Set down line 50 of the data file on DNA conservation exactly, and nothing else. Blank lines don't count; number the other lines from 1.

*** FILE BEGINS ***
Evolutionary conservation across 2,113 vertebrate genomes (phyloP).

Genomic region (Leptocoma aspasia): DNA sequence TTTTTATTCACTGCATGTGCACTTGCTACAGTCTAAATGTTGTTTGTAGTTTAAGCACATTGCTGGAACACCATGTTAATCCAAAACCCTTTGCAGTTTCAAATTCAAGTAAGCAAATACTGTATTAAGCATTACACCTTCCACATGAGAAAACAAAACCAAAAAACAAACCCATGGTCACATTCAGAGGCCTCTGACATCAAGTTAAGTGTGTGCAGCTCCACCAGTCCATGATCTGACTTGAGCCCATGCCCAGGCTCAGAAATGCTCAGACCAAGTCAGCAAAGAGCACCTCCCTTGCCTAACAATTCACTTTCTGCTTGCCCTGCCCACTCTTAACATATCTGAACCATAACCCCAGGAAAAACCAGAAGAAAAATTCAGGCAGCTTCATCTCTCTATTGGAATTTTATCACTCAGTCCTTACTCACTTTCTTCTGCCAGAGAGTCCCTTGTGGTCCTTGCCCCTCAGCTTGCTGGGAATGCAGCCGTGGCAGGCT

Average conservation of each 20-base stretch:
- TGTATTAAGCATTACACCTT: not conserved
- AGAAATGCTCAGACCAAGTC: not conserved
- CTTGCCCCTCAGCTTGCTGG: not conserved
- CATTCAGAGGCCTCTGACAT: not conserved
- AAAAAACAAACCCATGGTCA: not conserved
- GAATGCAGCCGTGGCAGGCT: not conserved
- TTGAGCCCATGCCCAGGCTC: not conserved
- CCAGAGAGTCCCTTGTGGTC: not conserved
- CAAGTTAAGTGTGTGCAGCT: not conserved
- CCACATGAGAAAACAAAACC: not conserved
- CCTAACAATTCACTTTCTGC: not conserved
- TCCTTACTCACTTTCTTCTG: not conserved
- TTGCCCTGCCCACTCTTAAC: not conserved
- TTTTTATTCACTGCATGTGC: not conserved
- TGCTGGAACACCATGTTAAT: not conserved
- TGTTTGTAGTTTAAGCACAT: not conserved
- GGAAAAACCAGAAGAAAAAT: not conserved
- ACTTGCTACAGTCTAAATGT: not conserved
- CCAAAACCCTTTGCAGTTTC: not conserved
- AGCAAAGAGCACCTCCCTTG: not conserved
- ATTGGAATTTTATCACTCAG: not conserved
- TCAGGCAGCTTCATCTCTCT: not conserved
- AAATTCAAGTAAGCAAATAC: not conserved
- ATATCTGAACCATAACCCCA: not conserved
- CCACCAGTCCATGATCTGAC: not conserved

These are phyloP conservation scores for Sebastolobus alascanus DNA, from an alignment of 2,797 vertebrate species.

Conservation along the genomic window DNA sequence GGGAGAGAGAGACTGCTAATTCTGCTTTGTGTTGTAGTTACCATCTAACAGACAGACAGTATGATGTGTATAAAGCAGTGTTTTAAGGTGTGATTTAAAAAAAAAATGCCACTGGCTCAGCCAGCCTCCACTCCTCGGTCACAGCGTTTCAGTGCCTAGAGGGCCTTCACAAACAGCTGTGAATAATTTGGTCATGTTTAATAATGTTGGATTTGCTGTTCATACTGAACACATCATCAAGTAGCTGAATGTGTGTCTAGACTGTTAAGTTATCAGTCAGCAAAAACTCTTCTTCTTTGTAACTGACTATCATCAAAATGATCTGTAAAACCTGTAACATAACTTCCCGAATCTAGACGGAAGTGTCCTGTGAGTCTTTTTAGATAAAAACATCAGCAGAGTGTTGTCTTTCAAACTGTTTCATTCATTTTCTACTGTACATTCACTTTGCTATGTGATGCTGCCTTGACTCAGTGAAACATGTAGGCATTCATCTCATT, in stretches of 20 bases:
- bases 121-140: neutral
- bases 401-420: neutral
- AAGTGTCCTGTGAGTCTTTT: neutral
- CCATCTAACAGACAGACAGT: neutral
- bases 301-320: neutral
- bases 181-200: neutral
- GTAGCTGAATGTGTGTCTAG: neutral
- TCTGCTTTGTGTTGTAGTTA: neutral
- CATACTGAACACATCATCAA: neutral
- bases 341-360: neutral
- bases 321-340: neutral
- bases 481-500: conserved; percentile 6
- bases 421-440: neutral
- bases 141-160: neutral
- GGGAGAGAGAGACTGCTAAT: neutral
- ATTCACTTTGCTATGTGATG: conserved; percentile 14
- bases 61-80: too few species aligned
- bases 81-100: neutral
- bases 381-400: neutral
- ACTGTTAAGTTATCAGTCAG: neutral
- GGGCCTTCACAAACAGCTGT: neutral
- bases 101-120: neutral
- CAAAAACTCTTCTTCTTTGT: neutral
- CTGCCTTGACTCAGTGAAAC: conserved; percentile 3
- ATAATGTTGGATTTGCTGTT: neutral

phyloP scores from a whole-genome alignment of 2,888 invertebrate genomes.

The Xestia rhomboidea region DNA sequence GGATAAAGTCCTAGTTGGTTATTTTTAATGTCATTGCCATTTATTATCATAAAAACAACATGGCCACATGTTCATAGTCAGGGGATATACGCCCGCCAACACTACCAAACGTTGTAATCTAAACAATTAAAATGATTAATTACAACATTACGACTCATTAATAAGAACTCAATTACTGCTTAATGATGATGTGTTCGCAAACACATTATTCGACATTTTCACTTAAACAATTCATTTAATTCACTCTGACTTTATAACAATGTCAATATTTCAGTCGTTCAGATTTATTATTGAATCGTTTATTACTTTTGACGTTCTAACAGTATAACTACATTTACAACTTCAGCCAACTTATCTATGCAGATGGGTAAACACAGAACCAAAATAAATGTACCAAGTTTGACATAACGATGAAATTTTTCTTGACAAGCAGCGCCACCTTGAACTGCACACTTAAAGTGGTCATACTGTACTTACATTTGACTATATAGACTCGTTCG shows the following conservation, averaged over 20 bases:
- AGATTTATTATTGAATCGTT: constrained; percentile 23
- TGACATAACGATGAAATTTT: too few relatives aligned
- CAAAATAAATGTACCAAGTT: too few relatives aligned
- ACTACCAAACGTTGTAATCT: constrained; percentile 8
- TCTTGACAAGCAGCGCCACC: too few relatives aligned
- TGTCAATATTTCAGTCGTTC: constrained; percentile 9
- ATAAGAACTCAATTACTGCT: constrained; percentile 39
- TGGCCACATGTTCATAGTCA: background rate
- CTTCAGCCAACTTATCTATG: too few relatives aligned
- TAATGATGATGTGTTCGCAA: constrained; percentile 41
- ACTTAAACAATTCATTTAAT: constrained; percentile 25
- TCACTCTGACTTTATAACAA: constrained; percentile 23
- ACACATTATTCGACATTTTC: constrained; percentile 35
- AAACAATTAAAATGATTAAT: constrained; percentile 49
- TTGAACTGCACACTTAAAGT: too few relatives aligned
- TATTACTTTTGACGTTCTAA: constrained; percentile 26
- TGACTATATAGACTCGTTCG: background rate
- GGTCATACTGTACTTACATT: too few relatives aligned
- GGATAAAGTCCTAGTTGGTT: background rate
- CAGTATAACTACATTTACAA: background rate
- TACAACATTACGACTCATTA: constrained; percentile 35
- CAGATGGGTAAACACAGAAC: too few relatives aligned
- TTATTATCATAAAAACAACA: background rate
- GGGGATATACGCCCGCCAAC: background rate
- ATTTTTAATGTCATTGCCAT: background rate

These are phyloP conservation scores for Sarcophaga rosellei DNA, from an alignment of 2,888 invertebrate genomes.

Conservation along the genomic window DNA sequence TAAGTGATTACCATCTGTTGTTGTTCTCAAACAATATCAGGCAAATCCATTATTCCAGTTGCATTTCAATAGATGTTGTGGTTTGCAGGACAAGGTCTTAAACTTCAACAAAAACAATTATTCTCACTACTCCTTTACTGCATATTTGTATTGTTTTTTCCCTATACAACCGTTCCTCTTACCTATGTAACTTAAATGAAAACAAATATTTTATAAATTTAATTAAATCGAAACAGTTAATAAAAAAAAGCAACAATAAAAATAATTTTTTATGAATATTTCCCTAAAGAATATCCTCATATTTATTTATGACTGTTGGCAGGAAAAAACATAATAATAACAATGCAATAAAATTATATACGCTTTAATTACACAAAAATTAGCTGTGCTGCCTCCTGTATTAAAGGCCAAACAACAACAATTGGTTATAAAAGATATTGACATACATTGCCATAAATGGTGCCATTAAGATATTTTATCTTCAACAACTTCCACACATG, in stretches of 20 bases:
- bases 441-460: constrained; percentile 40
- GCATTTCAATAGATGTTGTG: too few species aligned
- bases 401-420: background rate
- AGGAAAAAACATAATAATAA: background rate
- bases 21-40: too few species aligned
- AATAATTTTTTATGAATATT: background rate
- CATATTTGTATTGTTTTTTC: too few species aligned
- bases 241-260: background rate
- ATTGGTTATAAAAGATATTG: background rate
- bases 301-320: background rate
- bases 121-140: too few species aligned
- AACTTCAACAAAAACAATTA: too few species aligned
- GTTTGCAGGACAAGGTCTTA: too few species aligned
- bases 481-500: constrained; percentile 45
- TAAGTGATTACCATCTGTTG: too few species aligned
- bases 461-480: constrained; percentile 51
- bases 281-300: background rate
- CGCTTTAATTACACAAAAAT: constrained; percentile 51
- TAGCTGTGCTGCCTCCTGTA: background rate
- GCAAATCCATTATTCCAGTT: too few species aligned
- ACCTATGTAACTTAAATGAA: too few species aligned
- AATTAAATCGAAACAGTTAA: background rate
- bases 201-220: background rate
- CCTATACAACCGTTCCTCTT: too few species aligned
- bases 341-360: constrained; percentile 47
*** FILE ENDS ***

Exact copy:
- ACTGTTAAGTTATCAGTCAG: neutral